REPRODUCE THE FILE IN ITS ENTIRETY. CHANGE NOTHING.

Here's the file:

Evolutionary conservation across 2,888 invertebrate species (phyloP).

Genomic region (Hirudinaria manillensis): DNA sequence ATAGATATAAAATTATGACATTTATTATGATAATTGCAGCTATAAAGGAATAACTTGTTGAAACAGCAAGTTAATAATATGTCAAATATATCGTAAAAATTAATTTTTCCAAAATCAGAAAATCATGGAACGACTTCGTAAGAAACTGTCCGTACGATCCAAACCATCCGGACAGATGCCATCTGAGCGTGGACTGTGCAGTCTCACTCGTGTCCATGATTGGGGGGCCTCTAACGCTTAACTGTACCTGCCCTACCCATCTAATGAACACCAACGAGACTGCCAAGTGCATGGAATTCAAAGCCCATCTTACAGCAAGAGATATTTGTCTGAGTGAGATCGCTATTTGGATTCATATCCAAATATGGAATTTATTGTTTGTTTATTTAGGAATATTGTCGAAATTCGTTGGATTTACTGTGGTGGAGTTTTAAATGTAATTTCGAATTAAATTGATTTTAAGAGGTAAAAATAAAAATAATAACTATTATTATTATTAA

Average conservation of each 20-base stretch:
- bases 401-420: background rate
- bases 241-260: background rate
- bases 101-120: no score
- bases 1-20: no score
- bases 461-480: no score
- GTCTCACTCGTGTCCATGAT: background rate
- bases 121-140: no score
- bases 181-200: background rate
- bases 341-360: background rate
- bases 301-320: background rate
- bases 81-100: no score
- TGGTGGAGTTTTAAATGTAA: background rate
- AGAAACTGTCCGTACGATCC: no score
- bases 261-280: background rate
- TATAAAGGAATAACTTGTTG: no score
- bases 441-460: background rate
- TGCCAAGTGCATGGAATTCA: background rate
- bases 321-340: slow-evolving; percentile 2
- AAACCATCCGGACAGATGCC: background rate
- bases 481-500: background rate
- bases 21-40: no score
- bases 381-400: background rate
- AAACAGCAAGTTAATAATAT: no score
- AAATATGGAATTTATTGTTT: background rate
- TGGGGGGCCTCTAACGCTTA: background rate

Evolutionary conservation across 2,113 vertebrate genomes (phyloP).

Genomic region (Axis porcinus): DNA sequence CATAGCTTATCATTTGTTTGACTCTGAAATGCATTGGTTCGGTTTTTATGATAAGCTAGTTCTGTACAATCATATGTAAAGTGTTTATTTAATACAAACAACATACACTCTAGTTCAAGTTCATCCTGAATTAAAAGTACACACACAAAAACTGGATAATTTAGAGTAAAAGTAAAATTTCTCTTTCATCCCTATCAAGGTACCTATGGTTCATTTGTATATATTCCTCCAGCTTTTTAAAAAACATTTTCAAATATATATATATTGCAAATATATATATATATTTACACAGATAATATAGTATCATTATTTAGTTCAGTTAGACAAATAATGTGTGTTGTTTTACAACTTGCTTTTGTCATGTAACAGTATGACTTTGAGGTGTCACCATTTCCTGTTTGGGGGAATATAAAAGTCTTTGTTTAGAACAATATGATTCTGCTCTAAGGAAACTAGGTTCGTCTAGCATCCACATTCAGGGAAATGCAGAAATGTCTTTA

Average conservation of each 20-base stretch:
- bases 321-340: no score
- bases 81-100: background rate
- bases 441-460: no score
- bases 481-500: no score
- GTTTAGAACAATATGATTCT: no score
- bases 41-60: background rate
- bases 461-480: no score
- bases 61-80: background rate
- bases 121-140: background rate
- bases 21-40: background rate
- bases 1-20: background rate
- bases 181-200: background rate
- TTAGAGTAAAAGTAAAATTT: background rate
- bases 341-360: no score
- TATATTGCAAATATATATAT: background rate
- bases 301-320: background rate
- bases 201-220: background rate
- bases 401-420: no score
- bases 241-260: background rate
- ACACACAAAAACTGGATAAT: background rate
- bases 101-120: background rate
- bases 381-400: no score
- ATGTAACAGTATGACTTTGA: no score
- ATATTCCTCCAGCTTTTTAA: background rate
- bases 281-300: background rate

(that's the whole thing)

Evolutionary conservation across 2,888 invertebrate species (phyloP).

Genomic region (Hirudinaria manillensis): DNA sequence ATAGATATAAAATTATGACATTTATTATGATAATTGCAGCTATAAAGGAATAACTTGTTGAAACAGCAAGTTAATAATATGTCAAATATATCGTAAAAATTAATTTTTCCAAAATCAGAAAATCATGGAACGACTTCGTAAGAAACTGTCCGTACGATCCAAACCATCCGGACAGATGCCATCTGAGCGTGGACTGTGCAGTCTCACTCGTGTCCATGATTGGGGGGCCTCTAACGCTTAACTGTACCTGCCCTACCCATCTAATGAACACCAACGAGACTGCCAAGTGCATGGAATTCAAAGCCCATCTTACAGCAAGAGATATTTGTCTGAGTGAGATCGCTATTTGGATTCATATCCAAATATGGAATTTATTGTTTGTTTATTTAGGAATATTGTCGAAATTCGTTGGATTTACTGTGGTGGAGTTTTAAATGTAATTTCGAATTAAATTGATTTTAAGAGGTAAAAATAAAAATAATAACTATTATTATTATTAA

Average conservation of each 20-base stretch:
- bases 401-420: background rate
- bases 241-260: background rate
- bases 101-120: no score
- bases 1-20: no score
- bases 461-480: no score
- GTCTCACTCGTGTCCATGAT: background rate
- bases 121-140: no score
- bases 181-200: background rate
- bases 341-360: background rate
- bases 301-320: background rate
- bases 81-100: no score
- TGGTGGAGTTTTAAATGTAA: background rate
- AGAAACTGTCCGTACGATCC: no score
- bases 261-280: background rate
- TATAAAGGAATAACTTGTTG: no score
- bases 441-460: background rate
- TGCCAAGTGCATGGAATTCA: background rate
- bases 321-340: slow-evolving; percentile 2
- AAACCATCCGGACAGATGCC: background rate
- bases 481-500: background rate
- bases 21-40: no score
- bases 381-400: background rate
- AAACAGCAAGTTAATAATAT: no score
- AAATATGGAATTTATTGTTT: background rate
- TGGGGGGCCTCTAACGCTTA: background rate

Evolutionary conservation across 2,113 vertebrate genomes (phyloP).

Genomic region (Axis porcinus): DNA sequence CATAGCTTATCATTTGTTTGACTCTGAAATGCATTGGTTCGGTTTTTATGATAAGCTAGTTCTGTACAATCATATGTAAAGTGTTTATTTAATACAAACAACATACACTCTAGTTCAAGTTCATCCTGAATTAAAAGTACACACACAAAAACTGGATAATTTAGAGTAAAAGTAAAATTTCTCTTTCATCCCTATCAAGGTACCTATGGTTCATTTGTATATATTCCTCCAGCTTTTTAAAAAACATTTTCAAATATATATATATTGCAAATATATATATATATTTACACAGATAATATAGTATCATTATTTAGTTCAGTTAGACAAATAATGTGTGTTGTTTTACAACTTGCTTTTGTCATGTAACAGTATGACTTTGAGGTGTCACCATTTCCTGTTTGGGGGAATATAAAAGTCTTTGTTTAGAACAATATGATTCTGCTCTAAGGAAACTAGGTTCGTCTAGCATCCACATTCAGGGAAATGCAGAAATGTCTTTA

Average conservation of each 20-base stretch:
- bases 321-340: no score
- bases 81-100: background rate
- bases 441-460: no score
- bases 481-500: no score
- GTTTAGAACAATATGATTCT: no score
- bases 41-60: background rate
- bases 461-480: no score
- bases 61-80: background rate
- bases 121-140: background rate
- bases 21-40: background rate
- bases 1-20: background rate
- bases 181-200: background rate
- TTAGAGTAAAAGTAAAATTT: background rate
- bases 341-360: no score
- TATATTGCAAATATATATAT: background rate
- bases 301-320: background rate
- bases 201-220: background rate
- bases 401-420: no score
- bases 241-260: background rate
- ACACACAAAAACTGGATAAT: background rate
- bases 101-120: background rate
- bases 381-400: no score
- ATGTAACAGTATGACTTTGA: no score
- ATATTCCTCCAGCTTTTTAA: background rate
- bases 281-300: background rate